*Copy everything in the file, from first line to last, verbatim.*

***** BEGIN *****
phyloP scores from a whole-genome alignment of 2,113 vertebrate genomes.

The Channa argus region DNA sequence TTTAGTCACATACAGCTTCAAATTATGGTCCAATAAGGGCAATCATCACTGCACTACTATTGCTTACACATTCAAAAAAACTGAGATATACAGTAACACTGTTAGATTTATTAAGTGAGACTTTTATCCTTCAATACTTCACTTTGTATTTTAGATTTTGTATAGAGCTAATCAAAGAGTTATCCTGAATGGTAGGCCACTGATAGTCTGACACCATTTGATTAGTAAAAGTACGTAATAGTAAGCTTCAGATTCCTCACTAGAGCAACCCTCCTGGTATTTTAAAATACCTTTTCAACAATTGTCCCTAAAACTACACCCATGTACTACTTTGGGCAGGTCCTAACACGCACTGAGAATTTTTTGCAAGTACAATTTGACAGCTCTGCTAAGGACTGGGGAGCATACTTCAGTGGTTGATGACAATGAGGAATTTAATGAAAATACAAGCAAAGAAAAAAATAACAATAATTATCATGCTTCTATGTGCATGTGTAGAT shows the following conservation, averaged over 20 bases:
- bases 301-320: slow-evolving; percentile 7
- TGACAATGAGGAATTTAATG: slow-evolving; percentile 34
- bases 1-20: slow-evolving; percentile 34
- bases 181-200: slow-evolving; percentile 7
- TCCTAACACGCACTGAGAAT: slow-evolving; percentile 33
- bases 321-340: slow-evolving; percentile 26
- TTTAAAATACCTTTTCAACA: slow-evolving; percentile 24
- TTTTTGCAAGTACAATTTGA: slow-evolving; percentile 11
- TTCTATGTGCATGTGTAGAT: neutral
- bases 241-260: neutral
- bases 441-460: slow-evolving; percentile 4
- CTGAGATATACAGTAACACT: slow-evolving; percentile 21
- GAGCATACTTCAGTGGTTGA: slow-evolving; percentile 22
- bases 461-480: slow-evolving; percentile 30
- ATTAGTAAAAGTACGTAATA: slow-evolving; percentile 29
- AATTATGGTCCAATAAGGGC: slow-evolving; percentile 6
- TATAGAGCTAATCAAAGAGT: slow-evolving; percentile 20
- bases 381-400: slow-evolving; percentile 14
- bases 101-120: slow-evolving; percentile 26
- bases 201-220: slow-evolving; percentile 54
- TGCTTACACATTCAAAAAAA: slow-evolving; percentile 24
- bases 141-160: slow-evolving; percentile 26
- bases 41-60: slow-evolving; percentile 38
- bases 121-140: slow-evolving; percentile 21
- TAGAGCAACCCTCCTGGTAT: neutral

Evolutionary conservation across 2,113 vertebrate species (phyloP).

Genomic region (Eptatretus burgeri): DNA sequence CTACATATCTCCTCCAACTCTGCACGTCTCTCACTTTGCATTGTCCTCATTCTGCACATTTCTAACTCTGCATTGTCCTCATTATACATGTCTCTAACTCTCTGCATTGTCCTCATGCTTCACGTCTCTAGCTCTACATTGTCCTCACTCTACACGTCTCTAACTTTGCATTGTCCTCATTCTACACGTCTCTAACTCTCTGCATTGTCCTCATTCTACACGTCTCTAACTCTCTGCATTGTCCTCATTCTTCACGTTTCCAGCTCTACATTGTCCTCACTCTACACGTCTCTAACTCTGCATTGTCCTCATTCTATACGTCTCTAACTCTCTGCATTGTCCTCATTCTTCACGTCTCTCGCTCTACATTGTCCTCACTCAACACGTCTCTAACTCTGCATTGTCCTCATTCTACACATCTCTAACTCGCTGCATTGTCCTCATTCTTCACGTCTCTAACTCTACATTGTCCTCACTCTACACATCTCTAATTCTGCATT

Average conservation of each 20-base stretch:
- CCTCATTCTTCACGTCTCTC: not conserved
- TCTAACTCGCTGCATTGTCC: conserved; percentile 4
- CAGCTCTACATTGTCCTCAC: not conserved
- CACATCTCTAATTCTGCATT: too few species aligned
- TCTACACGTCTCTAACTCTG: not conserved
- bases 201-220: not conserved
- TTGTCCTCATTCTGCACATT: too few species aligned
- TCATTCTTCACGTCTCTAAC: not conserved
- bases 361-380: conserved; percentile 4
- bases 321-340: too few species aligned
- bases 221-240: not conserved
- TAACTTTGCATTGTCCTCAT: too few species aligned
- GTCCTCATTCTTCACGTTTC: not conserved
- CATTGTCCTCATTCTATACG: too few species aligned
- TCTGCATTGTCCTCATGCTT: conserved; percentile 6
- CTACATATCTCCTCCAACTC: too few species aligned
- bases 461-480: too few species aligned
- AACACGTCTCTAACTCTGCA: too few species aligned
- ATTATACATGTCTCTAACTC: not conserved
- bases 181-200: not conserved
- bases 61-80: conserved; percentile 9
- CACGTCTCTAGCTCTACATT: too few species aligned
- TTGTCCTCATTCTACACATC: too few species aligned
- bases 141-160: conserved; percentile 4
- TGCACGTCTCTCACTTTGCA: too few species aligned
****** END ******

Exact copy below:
phyloP scores from a whole-genome alignment of 2,113 vertebrate genomes.

The Channa argus region DNA sequence TTTAGTCACATACAGCTTCAAATTATGGTCCAATAAGGGCAATCATCACTGCACTACTATTGCTTACACATTCAAAAAAACTGAGATATACAGTAACACTGTTAGATTTATTAAGTGAGACTTTTATCCTTCAATACTTCACTTTGTATTTTAGATTTTGTATAGAGCTAATCAAAGAGTTATCCTGAATGGTAGGCCACTGATAGTCTGACACCATTTGATTAGTAAAAGTACGTAATAGTAAGCTTCAGATTCCTCACTAGAGCAACCCTCCTGGTATTTTAAAATACCTTTTCAACAATTGTCCCTAAAACTACACCCATGTACTACTTTGGGCAGGTCCTAACACGCACTGAGAATTTTTTGCAAGTACAATTTGACAGCTCTGCTAAGGACTGGGGAGCATACTTCAGTGGTTGATGACAATGAGGAATTTAATGAAAATACAAGCAAAGAAAAAAATAACAATAATTATCATGCTTCTATGTGCATGTGTAGAT shows the following conservation, averaged over 20 bases:
- bases 301-320: slow-evolving; percentile 7
- TGACAATGAGGAATTTAATG: slow-evolving; percentile 34
- bases 1-20: slow-evolving; percentile 34
- bases 181-200: slow-evolving; percentile 7
- TCCTAACACGCACTGAGAAT: slow-evolving; percentile 33
- bases 321-340: slow-evolving; percentile 26
- TTTAAAATACCTTTTCAACA: slow-evolving; percentile 24
- TTTTTGCAAGTACAATTTGA: slow-evolving; percentile 11
- TTCTATGTGCATGTGTAGAT: neutral
- bases 241-260: neutral
- bases 441-460: slow-evolving; percentile 4
- CTGAGATATACAGTAACACT: slow-evolving; percentile 21
- GAGCATACTTCAGTGGTTGA: slow-evolving; percentile 22
- bases 461-480: slow-evolving; percentile 30
- ATTAGTAAAAGTACGTAATA: slow-evolving; percentile 29
- AATTATGGTCCAATAAGGGC: slow-evolving; percentile 6
- TATAGAGCTAATCAAAGAGT: slow-evolving; percentile 20
- bases 381-400: slow-evolving; percentile 14
- bases 101-120: slow-evolving; percentile 26
- bases 201-220: slow-evolving; percentile 54
- TGCTTACACATTCAAAAAAA: slow-evolving; percentile 24
- bases 141-160: slow-evolving; percentile 26
- bases 41-60: slow-evolving; percentile 38
- bases 121-140: slow-evolving; percentile 21
- TAGAGCAACCCTCCTGGTAT: neutral

Evolutionary conservation across 2,113 vertebrate species (phyloP).

Genomic region (Eptatretus burgeri): DNA sequence CTACATATCTCCTCCAACTCTGCACGTCTCTCACTTTGCATTGTCCTCATTCTGCACATTTCTAACTCTGCATTGTCCTCATTATACATGTCTCTAACTCTCTGCATTGTCCTCATGCTTCACGTCTCTAGCTCTACATTGTCCTCACTCTACACGTCTCTAACTTTGCATTGTCCTCATTCTACACGTCTCTAACTCTCTGCATTGTCCTCATTCTACACGTCTCTAACTCTCTGCATTGTCCTCATTCTTCACGTTTCCAGCTCTACATTGTCCTCACTCTACACGTCTCTAACTCTGCATTGTCCTCATTCTATACGTCTCTAACTCTCTGCATTGTCCTCATTCTTCACGTCTCTCGCTCTACATTGTCCTCACTCAACACGTCTCTAACTCTGCATTGTCCTCATTCTACACATCTCTAACTCGCTGCATTGTCCTCATTCTTCACGTCTCTAACTCTACATTGTCCTCACTCTACACATCTCTAATTCTGCATT

Average conservation of each 20-base stretch:
- CCTCATTCTTCACGTCTCTC: not conserved
- TCTAACTCGCTGCATTGTCC: conserved; percentile 4
- CAGCTCTACATTGTCCTCAC: not conserved
- CACATCTCTAATTCTGCATT: too few species aligned
- TCTACACGTCTCTAACTCTG: not conserved
- bases 201-220: not conserved
- TTGTCCTCATTCTGCACATT: too few species aligned
- TCATTCTTCACGTCTCTAAC: not conserved
- bases 361-380: conserved; percentile 4
- bases 321-340: too few species aligned
- bases 221-240: not conserved
- TAACTTTGCATTGTCCTCAT: too few species aligned
- GTCCTCATTCTTCACGTTTC: not conserved
- CATTGTCCTCATTCTATACG: too few species aligned
- TCTGCATTGTCCTCATGCTT: conserved; percentile 6
- CTACATATCTCCTCCAACTC: too few species aligned
- bases 461-480: too few species aligned
- AACACGTCTCTAACTCTGCA: too few species aligned
- ATTATACATGTCTCTAACTC: not conserved
- bases 181-200: not conserved
- bases 61-80: conserved; percentile 9
- CACGTCTCTAGCTCTACATT: too few species aligned
- TTGTCCTCATTCTACACATC: too few species aligned
- bases 141-160: conserved; percentile 4
- TGCACGTCTCTCACTTTGCA: too few species aligned